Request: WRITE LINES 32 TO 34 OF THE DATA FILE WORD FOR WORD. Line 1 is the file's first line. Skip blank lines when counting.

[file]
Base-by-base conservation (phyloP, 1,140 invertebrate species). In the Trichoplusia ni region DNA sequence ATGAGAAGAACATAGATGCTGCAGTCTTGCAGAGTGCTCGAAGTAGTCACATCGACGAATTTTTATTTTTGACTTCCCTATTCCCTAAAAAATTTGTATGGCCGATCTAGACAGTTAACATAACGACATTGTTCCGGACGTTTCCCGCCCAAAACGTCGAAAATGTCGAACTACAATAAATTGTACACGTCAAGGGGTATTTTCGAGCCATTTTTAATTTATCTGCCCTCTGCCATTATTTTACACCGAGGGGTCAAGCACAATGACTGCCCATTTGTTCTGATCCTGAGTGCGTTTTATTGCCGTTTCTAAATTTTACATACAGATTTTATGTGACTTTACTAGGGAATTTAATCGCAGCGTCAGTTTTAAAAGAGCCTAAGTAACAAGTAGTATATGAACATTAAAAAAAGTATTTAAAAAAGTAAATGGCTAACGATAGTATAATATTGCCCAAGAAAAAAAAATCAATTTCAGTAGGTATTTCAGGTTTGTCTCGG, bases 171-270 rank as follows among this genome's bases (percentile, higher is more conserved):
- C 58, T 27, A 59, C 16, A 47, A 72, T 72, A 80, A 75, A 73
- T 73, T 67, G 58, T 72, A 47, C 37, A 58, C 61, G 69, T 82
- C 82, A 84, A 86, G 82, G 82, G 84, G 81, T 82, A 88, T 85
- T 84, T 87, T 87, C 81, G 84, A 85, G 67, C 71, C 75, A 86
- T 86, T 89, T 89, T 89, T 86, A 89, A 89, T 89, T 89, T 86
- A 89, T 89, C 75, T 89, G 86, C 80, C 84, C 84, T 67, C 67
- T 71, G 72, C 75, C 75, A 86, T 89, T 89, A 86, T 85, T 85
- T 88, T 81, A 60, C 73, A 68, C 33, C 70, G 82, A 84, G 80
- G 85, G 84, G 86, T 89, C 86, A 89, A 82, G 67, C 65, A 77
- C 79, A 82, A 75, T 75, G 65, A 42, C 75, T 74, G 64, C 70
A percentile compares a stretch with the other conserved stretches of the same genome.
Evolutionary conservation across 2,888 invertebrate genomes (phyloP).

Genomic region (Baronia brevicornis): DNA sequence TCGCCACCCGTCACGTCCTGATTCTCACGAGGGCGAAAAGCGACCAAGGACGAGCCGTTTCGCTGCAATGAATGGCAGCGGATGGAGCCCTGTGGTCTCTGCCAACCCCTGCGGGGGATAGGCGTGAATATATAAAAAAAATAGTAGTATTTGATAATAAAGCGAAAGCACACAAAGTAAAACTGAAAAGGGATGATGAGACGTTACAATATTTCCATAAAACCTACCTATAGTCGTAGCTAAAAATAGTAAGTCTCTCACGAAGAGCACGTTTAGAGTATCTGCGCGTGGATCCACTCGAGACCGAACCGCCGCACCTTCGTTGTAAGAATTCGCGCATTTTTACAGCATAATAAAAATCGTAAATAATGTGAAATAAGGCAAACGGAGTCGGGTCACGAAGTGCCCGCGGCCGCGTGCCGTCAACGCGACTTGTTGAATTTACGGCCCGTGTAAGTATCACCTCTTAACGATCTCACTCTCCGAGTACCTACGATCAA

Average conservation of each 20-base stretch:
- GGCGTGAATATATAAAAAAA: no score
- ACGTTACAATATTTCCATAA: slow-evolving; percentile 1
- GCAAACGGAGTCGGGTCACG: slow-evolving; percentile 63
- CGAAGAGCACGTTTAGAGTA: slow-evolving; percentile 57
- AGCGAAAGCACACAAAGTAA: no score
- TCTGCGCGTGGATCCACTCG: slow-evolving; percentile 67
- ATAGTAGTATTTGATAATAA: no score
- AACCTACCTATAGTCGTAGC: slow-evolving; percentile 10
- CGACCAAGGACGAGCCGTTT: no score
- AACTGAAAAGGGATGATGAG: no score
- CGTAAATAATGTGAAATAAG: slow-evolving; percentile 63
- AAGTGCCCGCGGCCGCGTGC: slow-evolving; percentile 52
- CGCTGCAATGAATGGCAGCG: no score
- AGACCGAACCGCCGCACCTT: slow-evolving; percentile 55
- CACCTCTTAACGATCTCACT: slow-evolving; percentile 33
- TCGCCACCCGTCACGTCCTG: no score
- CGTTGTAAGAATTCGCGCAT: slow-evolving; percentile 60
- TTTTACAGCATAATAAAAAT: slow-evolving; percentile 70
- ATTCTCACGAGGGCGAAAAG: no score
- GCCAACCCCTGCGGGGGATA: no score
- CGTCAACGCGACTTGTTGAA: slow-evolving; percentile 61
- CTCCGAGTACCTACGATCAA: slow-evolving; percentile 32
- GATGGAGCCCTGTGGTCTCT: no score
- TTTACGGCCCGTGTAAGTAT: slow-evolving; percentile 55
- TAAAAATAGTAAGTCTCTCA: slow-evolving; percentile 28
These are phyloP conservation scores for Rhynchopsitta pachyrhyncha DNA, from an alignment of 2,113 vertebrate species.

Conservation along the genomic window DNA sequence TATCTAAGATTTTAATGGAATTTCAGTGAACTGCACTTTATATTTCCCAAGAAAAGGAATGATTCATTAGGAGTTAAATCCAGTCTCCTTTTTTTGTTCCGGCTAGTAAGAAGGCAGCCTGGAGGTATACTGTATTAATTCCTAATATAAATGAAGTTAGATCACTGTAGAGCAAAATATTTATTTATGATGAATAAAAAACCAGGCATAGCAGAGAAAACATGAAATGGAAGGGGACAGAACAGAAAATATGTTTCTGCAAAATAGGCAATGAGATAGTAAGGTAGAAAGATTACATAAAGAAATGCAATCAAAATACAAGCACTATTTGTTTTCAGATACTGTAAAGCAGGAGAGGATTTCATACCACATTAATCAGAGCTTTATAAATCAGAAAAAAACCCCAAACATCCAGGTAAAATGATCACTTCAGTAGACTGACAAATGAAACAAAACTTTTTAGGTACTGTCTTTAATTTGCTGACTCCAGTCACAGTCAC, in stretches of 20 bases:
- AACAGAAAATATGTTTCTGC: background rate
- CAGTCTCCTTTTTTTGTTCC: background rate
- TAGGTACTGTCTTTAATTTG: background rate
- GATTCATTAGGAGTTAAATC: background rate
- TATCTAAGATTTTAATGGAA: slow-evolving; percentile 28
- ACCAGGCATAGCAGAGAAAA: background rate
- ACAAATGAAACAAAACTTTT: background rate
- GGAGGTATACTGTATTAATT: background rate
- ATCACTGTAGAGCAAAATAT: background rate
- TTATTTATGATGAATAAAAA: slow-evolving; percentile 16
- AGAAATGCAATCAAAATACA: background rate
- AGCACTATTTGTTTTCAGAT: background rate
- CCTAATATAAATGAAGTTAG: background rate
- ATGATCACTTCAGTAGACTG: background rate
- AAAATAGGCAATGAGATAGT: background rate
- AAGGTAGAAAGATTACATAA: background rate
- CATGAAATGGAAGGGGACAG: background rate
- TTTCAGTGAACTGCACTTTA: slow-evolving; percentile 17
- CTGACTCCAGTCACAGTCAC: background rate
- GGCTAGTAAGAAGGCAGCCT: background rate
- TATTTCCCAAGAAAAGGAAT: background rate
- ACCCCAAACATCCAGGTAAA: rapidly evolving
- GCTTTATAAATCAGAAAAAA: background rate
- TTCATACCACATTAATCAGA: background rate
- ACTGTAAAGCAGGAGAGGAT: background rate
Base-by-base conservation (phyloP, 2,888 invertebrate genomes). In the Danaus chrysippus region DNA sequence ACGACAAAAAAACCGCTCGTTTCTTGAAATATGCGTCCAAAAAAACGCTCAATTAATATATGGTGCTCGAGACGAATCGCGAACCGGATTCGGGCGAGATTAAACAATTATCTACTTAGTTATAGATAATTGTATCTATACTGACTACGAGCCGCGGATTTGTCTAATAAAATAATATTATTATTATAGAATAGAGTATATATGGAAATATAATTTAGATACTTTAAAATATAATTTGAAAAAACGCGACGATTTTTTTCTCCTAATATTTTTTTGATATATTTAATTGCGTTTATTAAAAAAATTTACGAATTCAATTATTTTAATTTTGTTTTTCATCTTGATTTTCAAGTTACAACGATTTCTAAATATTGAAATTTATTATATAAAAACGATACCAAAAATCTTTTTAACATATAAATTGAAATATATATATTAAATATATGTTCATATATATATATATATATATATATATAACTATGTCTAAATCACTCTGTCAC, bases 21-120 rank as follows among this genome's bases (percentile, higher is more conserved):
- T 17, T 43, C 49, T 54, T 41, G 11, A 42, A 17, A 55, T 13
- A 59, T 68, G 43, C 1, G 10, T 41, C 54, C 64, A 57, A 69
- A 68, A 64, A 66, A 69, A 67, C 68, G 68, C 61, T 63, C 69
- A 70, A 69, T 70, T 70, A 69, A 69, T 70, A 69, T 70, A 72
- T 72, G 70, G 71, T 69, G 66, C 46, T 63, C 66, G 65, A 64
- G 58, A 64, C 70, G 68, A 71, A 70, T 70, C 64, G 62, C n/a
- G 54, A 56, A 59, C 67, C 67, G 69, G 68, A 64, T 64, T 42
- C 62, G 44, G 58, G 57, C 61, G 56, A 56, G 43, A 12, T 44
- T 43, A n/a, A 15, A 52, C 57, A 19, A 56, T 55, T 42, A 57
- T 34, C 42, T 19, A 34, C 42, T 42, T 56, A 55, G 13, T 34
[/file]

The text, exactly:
- CGTTGTAAGAATTCGCGCAT: slow-evolving; percentile 60
- TTTTACAGCATAATAAAAAT: slow-evolving; percentile 70
- ATTCTCACGAGGGCGAAAAG: no score